Consider since the dawn of time.

Example: Donkey's milk is an age-old product used since the dawn of time.

2

Century-old and centuries-old are some familiar adjectives for your contexts.

Google Books results for:

1

Just FWIW you can indeed use

forgotten

in the sense of, "something that was once extremely famous, but surprisingly is now largely unknown."

For example: in 500 years you might hear "WOW. These 'Rolling Stones' are totally amazing. Why haven't we heard of them like 'The Beatles'?" "Ah yes. 'The Stones'. The forgotten idols of the '1900s'!"

Or, "WOW, everyone knows Mona Lisa but check out this sable thing!" "Ah yes, it's a forgotten masterpiece of his..."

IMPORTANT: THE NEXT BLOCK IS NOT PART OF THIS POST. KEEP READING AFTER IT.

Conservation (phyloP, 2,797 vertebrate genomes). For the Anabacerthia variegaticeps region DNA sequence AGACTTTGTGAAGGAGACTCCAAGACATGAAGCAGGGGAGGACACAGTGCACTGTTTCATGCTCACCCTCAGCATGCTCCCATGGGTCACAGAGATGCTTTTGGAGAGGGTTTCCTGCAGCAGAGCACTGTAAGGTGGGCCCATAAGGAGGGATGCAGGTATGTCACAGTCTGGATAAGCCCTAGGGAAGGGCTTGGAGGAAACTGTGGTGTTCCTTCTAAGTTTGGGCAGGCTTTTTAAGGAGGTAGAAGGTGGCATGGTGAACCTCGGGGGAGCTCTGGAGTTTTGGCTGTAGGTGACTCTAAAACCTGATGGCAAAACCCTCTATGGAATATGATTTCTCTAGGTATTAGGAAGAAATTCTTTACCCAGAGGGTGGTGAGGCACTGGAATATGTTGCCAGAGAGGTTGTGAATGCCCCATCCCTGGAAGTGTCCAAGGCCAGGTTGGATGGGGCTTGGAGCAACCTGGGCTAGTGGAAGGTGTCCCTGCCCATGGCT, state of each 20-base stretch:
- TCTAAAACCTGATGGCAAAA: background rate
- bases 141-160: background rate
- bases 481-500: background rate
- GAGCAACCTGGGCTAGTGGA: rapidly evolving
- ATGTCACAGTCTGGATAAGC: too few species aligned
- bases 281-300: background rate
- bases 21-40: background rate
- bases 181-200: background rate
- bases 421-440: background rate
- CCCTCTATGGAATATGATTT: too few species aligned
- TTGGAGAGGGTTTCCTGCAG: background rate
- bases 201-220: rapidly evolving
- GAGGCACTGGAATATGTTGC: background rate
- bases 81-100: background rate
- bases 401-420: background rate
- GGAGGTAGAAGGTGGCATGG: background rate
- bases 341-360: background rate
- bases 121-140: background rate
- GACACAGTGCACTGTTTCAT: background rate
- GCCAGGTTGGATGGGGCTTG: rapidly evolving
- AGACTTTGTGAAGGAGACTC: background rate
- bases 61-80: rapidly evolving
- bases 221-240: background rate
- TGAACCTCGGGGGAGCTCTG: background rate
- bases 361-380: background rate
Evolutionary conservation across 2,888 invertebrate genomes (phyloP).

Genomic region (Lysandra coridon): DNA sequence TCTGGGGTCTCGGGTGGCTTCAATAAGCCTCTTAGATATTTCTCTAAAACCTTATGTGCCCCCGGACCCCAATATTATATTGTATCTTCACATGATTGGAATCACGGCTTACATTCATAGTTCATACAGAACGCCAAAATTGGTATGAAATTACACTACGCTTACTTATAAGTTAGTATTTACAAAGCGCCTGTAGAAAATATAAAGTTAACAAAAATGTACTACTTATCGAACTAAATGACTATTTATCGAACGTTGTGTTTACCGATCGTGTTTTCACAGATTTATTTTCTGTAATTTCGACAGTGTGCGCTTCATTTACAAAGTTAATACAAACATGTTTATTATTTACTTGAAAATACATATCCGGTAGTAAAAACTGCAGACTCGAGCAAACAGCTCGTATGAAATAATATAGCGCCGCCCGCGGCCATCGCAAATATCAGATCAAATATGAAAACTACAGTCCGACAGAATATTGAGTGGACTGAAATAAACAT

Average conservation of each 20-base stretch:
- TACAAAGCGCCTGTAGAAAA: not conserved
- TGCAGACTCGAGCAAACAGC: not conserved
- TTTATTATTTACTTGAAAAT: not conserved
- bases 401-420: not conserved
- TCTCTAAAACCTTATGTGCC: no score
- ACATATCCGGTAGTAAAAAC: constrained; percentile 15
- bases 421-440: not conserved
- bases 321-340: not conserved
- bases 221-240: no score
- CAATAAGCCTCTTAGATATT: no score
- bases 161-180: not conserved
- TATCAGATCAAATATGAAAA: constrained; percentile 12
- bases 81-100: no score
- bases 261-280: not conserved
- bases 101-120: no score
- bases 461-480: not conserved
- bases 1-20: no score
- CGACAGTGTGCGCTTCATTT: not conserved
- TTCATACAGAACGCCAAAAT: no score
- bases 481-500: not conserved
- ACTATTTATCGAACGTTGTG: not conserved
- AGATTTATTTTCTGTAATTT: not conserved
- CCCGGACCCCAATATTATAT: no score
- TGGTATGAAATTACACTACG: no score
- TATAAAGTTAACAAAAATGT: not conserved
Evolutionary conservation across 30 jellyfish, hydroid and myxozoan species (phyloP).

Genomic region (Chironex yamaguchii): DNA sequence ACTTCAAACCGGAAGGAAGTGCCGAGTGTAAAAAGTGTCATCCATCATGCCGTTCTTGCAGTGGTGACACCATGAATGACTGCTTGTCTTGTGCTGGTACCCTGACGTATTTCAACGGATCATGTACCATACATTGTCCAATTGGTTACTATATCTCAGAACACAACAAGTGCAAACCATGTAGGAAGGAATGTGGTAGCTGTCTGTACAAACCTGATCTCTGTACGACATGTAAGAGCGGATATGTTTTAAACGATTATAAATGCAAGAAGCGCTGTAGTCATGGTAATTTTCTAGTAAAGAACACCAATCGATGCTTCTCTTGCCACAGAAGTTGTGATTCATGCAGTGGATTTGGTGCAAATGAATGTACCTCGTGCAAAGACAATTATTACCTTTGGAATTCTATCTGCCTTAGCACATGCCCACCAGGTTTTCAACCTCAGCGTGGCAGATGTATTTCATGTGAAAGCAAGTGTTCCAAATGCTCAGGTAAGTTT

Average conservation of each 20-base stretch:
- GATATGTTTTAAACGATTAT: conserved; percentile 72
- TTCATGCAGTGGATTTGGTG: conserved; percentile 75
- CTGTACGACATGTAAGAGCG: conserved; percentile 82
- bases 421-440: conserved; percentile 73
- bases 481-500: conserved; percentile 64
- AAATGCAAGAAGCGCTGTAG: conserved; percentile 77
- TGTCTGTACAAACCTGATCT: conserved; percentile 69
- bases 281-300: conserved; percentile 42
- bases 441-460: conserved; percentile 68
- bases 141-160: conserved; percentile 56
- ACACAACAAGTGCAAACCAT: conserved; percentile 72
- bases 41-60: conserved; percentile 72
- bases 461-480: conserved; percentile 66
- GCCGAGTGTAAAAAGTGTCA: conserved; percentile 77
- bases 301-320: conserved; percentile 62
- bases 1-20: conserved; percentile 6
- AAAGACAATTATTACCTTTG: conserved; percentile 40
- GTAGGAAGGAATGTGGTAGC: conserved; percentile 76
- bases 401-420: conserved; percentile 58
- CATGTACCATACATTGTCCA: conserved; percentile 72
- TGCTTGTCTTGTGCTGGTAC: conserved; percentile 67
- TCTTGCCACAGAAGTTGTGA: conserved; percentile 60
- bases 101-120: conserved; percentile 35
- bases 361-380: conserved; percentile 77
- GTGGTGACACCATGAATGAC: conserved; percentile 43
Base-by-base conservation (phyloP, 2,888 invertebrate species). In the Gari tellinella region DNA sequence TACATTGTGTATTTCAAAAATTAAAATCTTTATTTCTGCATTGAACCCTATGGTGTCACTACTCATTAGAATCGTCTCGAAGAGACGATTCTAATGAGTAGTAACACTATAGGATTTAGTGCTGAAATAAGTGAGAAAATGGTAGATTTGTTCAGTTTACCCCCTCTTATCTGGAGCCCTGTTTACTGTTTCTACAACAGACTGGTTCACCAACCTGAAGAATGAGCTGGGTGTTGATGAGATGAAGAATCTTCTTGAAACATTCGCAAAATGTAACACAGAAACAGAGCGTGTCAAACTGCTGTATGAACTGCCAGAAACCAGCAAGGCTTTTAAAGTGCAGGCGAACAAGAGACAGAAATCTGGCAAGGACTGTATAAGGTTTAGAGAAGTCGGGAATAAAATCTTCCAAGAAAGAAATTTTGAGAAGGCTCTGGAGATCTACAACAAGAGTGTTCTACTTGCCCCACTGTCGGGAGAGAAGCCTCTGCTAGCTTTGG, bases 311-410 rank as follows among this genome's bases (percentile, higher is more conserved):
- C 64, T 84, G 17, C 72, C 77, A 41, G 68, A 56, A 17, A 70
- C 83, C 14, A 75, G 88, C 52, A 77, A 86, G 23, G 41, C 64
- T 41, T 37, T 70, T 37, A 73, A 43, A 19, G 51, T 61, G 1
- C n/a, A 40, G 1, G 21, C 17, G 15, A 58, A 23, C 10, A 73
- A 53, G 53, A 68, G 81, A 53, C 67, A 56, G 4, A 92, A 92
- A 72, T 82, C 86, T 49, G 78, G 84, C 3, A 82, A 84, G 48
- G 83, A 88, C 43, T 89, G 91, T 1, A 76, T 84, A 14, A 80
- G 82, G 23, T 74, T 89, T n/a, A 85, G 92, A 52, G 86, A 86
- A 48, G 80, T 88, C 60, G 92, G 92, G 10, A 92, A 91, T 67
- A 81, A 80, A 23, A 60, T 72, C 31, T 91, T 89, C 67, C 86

Some early TV shows that were the biggest thing in the world at the time are becoming forgotten megahits .. say, Moonlighting.

and so on.

So, you can use that common form in English, the forgotten X, for the exact sense you outline. So, in your actual examples,

The recipe is a forgotten basic. The Romans already used it all the time.

The tension between Y and Z is a forgotten conflict - warring goes back 500 years between them.

0

I'm surprised that Ancient hasn't been given as an answer already - the standard definition seems to perfectly match the requirements:

ancient (ˈeɪnʃənt) adj 1. dating from very long ago:

  • Ancient is mentioned in Hugh's answer – Ewan Delanoy Dec 7 '15 at 12:49